Winter Birding

Although my year got off to a nice start, with my second snowy owl of the season and a flock of particularly vocal long-tailed ducks off Hobart Beach on New Year’s Day, the polar vortex did me in soon after. It’s just unpleasant to go out when the highs are in the single-digits (and the windchill is in the subzero range)—so I didn’t.

Snowy Owl
Snowy owl (Bubo scandiacus)

Sure, I saw house sparrows and and European starlings every morning on my walk to the subway, then more pigeons and the usual assortment of gulls wheeling over the platform as I waited for my train, but for the most part I, like many in the Northeast, stayed hunkered down under blankets and copious amounts of tea. My blood cooled. I entered a period of stagnation. Hibernation. It was not a completely bird-free two months, though. The temperatures showed signs of warming up by President’s Day weekend, which nicely coincided with the Great Backyard Bird Count. Elizabeth and I don’t have a yard or outside space  of our own (our apartment looks out into an alleyway—we hear sparrows, starlings, and the occasional mourning dove, but that is it), so we headed out to New York’s backyard: Central Park. And it was well worth it. The Ramble was a-buzz with the usual winter residents, including droves of my favorite white-throated sparrows singing their sweet song, a skulking brown creeper, and two very handsome fox sparrows.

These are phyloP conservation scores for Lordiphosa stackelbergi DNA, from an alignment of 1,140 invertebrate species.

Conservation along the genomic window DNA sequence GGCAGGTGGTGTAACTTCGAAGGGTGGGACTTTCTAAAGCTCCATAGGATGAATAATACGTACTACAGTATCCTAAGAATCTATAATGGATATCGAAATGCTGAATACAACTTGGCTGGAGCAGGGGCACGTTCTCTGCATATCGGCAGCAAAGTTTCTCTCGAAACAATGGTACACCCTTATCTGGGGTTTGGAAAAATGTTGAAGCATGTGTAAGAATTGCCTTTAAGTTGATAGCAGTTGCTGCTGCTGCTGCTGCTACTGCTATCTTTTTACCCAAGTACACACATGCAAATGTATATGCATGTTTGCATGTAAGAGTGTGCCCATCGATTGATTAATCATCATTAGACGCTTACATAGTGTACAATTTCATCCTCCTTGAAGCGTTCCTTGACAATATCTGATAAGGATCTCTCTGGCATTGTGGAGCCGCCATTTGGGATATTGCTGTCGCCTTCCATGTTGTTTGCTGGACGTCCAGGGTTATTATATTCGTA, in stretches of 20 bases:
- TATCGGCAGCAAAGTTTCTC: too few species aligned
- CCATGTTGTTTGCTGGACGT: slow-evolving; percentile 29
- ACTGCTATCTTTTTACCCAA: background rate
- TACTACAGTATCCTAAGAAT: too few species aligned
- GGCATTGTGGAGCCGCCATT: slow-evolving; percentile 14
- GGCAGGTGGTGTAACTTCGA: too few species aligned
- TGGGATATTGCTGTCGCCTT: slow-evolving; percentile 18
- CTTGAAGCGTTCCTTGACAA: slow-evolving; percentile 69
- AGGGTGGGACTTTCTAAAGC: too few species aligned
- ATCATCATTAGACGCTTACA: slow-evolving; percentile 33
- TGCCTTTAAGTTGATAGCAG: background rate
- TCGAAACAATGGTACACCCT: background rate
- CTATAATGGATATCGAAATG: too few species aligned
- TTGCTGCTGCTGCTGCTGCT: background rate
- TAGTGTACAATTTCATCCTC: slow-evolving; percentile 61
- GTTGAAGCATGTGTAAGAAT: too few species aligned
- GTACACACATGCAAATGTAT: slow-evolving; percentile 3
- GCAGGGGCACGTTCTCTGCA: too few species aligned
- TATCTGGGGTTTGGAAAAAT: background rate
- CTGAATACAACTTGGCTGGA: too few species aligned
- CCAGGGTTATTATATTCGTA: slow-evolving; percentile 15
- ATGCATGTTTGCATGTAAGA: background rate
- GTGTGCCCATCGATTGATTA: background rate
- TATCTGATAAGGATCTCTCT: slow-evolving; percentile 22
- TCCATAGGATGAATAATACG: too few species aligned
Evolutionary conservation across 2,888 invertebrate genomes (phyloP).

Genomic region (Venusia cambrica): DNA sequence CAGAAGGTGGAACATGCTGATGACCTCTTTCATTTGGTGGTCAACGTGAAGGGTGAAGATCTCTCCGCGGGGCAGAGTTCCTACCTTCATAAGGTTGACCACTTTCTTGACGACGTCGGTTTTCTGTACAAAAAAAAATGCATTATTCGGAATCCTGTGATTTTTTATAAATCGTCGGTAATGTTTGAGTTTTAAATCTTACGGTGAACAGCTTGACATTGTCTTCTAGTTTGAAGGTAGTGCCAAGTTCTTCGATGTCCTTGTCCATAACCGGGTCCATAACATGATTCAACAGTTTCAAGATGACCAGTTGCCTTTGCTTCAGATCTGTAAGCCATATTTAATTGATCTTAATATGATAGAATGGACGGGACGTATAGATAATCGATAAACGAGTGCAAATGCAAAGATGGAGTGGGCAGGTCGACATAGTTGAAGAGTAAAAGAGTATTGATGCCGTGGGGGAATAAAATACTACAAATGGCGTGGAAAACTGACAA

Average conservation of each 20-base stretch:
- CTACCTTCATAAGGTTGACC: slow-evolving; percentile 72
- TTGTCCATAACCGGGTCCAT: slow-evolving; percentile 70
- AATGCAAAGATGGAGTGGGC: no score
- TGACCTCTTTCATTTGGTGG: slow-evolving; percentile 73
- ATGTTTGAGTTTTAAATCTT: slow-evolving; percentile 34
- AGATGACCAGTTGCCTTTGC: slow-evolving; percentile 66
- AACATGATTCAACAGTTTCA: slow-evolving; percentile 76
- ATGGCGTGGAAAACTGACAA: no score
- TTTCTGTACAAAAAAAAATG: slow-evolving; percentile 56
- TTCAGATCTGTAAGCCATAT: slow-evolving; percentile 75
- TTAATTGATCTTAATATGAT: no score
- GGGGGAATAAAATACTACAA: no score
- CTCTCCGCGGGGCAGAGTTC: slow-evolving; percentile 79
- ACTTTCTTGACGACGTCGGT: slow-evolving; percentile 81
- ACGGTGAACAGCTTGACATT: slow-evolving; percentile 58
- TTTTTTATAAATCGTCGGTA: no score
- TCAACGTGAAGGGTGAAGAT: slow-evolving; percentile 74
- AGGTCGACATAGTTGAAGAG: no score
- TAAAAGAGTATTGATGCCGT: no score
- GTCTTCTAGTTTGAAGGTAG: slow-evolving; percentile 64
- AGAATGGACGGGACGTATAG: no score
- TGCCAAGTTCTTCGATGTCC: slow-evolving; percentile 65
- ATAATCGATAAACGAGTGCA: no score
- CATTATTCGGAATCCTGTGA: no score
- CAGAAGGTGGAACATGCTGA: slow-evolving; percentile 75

Baltimore Oriole
Male Baltimore oriole (Icterus galbula)
Baltimore Oriole
Female Baltimore oriole

The highlight was definitely a stunning pair of Baltimore orioles who have apparently been overwintering by the feeders at Evodia Field all winter. I was glad to see that they at least seem to have a steady supply of fresh oranges to give them sustenance. Still, the frigid mid-Atlantic is no place for an oriole, not when they ought to be wintering in Central America. By the time our hour was up (but before Miss E’s fingers turned purple), we were quite happy to take shelter in the Boathouse for some mediocre tea and cappuccinos. If only the orioles were so lucky.

The following weekend saw temperatures hit the upper 50s, so I headed out to Long Island with the hopes of taking advantage of the weather, spending some time with my parents, and hopefully seeing some birds. We headed to Caumsett State Park, one of my favorite places on the island, and it seems like the rest of the town had the same idea. The parking lot was filled to capacity, but although the park was crawling with walkers, joggers, and cyclists, not a bird was to be seen. We ran into a group of birders on the way back, and it seemed like we were not the only ones who came up short. In the end, though, I didn’t mind; I was just happy to be outside.

My mom and I swung by Centerport Harbor on the way home, and there at least we were finally able to get some good views of waterfowl, including a flock of around 100 Canvasbacks. Now that I think of it, I think that canvasbacks were one of the first ducks that my mom taught me to identify when I was a kid (after the obvious mallard and wood duck); even though this was long before I actually started birding in earnest, there was something about those handsome ducks that stuck with 7-year-old me. Must have been that aquiline profile (I do like a good nose)!

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